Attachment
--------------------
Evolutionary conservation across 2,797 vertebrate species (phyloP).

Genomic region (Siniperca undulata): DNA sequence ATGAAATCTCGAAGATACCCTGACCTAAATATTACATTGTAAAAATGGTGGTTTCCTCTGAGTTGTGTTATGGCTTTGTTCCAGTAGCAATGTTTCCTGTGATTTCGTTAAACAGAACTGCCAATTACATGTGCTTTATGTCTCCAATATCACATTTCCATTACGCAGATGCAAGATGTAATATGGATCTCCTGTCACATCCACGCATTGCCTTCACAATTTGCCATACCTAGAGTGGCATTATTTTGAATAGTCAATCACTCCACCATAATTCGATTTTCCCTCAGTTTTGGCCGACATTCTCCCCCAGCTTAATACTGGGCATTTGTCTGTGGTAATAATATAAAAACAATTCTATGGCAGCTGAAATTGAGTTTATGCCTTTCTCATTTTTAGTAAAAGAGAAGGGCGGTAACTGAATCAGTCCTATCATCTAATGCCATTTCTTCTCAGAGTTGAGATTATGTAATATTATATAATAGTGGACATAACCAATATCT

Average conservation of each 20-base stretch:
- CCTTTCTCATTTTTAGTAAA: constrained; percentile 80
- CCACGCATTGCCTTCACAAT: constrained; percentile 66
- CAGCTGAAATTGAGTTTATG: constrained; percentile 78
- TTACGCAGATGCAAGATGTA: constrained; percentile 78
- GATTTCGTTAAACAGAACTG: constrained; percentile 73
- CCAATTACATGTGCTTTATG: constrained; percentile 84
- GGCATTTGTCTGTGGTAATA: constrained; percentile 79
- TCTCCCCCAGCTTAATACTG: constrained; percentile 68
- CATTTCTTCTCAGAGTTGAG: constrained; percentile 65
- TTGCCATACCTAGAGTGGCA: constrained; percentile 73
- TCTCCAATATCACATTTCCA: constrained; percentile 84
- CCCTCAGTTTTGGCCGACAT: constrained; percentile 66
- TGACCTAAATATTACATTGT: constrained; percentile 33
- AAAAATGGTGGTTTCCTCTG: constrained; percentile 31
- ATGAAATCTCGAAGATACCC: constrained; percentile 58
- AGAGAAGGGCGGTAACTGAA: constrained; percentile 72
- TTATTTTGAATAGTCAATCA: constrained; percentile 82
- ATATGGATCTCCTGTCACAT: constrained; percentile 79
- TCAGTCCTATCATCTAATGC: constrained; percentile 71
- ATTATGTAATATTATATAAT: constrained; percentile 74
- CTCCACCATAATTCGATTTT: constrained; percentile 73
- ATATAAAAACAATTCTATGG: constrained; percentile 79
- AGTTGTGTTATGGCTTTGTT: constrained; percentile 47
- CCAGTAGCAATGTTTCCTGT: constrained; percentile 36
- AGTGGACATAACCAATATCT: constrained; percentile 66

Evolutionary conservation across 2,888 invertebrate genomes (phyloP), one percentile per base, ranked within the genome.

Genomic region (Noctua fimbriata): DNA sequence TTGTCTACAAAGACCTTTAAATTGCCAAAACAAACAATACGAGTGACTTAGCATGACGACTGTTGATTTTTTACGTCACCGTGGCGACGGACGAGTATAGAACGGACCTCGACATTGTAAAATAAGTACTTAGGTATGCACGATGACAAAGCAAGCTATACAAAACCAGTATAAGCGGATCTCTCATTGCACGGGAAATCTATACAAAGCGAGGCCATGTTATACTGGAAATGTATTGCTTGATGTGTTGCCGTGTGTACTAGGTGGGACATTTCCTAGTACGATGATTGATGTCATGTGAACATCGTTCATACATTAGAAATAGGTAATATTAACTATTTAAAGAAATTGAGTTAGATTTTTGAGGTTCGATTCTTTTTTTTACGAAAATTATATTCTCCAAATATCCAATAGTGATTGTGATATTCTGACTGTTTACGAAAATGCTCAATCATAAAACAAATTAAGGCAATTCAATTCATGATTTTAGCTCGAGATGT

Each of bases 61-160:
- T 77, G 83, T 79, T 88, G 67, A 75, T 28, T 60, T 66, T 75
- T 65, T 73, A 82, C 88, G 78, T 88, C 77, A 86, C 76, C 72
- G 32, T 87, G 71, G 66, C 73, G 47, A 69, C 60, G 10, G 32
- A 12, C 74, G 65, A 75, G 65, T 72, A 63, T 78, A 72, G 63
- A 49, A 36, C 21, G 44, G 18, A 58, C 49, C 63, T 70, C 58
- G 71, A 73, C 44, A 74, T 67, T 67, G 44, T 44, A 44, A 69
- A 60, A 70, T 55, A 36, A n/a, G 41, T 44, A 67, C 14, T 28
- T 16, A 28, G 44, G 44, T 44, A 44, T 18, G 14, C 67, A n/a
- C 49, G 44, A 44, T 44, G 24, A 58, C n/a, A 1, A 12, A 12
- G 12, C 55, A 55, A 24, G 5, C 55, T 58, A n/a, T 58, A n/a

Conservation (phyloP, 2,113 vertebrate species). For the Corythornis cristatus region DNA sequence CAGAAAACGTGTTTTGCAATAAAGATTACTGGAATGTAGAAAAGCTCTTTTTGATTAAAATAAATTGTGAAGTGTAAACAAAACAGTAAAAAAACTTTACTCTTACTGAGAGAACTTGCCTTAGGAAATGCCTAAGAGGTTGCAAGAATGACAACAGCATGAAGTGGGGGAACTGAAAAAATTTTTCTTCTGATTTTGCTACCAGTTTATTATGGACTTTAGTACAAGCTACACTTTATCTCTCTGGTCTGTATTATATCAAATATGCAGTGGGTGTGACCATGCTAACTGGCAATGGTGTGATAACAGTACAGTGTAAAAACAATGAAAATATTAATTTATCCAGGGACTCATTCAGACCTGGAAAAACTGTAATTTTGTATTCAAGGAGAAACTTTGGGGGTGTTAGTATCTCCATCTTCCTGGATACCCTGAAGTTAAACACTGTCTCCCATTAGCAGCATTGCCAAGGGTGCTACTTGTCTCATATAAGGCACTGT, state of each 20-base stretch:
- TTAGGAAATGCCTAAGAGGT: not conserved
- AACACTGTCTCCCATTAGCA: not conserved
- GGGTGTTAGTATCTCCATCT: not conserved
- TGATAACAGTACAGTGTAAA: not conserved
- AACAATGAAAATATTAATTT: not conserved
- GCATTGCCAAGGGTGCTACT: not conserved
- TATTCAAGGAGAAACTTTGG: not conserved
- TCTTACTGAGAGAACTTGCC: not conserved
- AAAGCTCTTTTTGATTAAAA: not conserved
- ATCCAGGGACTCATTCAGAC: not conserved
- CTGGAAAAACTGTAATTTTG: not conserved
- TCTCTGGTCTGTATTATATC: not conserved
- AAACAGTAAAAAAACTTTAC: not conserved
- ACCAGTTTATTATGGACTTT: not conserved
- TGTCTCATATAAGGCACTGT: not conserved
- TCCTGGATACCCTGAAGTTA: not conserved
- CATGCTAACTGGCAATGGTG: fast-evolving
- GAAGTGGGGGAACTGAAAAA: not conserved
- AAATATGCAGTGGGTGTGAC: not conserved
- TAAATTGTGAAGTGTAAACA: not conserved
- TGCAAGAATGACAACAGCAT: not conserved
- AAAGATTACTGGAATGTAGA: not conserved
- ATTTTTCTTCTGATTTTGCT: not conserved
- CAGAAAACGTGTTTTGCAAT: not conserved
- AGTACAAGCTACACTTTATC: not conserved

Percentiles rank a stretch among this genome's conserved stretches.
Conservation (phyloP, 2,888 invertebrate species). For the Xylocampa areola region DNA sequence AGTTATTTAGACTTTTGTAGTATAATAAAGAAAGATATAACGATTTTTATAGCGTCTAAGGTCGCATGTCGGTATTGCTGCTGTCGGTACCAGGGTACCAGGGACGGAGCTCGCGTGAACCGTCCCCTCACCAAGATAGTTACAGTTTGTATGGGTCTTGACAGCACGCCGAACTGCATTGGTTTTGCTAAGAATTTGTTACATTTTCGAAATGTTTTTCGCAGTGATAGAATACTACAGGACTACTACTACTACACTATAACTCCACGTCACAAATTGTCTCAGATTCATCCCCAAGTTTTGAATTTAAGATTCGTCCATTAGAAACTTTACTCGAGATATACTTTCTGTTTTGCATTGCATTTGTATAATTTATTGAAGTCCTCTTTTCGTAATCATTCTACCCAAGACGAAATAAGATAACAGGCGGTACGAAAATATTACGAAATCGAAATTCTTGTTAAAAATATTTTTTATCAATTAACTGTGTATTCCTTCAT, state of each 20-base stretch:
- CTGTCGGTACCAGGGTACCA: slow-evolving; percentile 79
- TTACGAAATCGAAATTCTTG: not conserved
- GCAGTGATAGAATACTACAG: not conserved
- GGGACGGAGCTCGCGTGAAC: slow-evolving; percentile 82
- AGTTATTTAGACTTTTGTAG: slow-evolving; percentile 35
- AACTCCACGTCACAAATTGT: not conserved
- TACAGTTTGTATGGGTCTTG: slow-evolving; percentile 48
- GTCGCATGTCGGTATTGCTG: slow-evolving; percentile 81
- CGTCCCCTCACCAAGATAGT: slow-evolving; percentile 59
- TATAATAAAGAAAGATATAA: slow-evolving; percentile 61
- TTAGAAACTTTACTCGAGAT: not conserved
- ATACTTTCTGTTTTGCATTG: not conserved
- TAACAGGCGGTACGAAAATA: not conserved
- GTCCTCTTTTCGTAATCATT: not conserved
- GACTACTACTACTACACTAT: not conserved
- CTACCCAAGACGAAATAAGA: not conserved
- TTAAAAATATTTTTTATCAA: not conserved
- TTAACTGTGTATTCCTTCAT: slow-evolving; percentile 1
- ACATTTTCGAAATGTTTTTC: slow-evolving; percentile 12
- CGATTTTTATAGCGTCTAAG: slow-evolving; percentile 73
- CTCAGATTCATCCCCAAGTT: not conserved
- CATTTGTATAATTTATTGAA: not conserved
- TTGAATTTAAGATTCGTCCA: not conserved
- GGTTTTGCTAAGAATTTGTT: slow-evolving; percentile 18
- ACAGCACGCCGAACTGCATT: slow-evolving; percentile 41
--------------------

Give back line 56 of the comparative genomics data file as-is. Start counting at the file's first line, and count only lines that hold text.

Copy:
- ACCAGTTTATTATGGACTTT: not conserved